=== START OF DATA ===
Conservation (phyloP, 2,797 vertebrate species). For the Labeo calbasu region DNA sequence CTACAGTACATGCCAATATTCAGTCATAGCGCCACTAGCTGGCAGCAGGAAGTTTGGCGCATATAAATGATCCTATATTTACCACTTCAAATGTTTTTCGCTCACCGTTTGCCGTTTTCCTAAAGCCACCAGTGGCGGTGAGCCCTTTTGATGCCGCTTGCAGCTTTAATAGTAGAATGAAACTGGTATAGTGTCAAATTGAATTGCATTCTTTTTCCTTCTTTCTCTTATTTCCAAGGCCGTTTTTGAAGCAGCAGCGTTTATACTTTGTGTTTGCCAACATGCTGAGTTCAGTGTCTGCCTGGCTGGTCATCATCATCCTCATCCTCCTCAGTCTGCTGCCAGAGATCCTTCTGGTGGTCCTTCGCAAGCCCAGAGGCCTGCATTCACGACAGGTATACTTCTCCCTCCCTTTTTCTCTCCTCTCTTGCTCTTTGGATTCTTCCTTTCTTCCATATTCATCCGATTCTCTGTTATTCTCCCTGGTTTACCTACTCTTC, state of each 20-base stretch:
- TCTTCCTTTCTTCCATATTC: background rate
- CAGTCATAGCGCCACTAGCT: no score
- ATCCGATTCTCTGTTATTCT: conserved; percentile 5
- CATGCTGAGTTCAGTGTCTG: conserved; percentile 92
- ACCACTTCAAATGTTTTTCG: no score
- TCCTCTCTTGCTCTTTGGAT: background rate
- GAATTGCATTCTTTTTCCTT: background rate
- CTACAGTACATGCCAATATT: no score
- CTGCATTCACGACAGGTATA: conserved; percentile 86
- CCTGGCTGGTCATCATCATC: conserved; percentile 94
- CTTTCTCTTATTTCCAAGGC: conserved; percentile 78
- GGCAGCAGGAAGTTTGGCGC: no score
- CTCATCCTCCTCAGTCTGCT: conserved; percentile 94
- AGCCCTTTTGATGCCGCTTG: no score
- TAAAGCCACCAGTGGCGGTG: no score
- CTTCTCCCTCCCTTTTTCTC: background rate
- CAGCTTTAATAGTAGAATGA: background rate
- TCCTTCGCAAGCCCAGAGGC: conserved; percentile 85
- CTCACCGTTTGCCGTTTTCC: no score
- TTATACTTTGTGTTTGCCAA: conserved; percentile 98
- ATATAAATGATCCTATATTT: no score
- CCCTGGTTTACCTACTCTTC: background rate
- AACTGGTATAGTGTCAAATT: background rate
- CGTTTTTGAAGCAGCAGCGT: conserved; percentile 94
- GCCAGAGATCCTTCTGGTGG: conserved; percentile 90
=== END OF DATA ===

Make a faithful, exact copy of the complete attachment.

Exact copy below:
Conservation (phyloP, 2,797 vertebrate species). For the Labeo calbasu region DNA sequence CTACAGTACATGCCAATATTCAGTCATAGCGCCACTAGCTGGCAGCAGGAAGTTTGGCGCATATAAATGATCCTATATTTACCACTTCAAATGTTTTTCGCTCACCGTTTGCCGTTTTCCTAAAGCCACCAGTGGCGGTGAGCCCTTTTGATGCCGCTTGCAGCTTTAATAGTAGAATGAAACTGGTATAGTGTCAAATTGAATTGCATTCTTTTTCCTTCTTTCTCTTATTTCCAAGGCCGTTTTTGAAGCAGCAGCGTTTATACTTTGTGTTTGCCAACATGCTGAGTTCAGTGTCTGCCTGGCTGGTCATCATCATCCTCATCCTCCTCAGTCTGCTGCCAGAGATCCTTCTGGTGGTCCTTCGCAAGCCCAGAGGCCTGCATTCACGACAGGTATACTTCTCCCTCCCTTTTTCTCTCCTCTCTTGCTCTTTGGATTCTTCCTTTCTTCCATATTCATCCGATTCTCTGTTATTCTCCCTGGTTTACCTACTCTTC, state of each 20-base stretch:
- TCTTCCTTTCTTCCATATTC: background rate
- CAGTCATAGCGCCACTAGCT: no score
- ATCCGATTCTCTGTTATTCT: conserved; percentile 5
- CATGCTGAGTTCAGTGTCTG: conserved; percentile 92
- ACCACTTCAAATGTTTTTCG: no score
- TCCTCTCTTGCTCTTTGGAT: background rate
- GAATTGCATTCTTTTTCCTT: background rate
- CTACAGTACATGCCAATATT: no score
- CTGCATTCACGACAGGTATA: conserved; percentile 86
- CCTGGCTGGTCATCATCATC: conserved; percentile 94
- CTTTCTCTTATTTCCAAGGC: conserved; percentile 78
- GGCAGCAGGAAGTTTGGCGC: no score
- CTCATCCTCCTCAGTCTGCT: conserved; percentile 94
- AGCCCTTTTGATGCCGCTTG: no score
- TAAAGCCACCAGTGGCGGTG: no score
- CTTCTCCCTCCCTTTTTCTC: background rate
- CAGCTTTAATAGTAGAATGA: background rate
- TCCTTCGCAAGCCCAGAGGC: conserved; percentile 85
- CTCACCGTTTGCCGTTTTCC: no score
- TTATACTTTGTGTTTGCCAA: conserved; percentile 98
- ATATAAATGATCCTATATTT: no score
- CCCTGGTTTACCTACTCTTC: background rate
- AACTGGTATAGTGTCAAATT: background rate
- CGTTTTTGAAGCAGCAGCGT: conserved; percentile 94
- GCCAGAGATCCTTCTGGTGG: conserved; percentile 90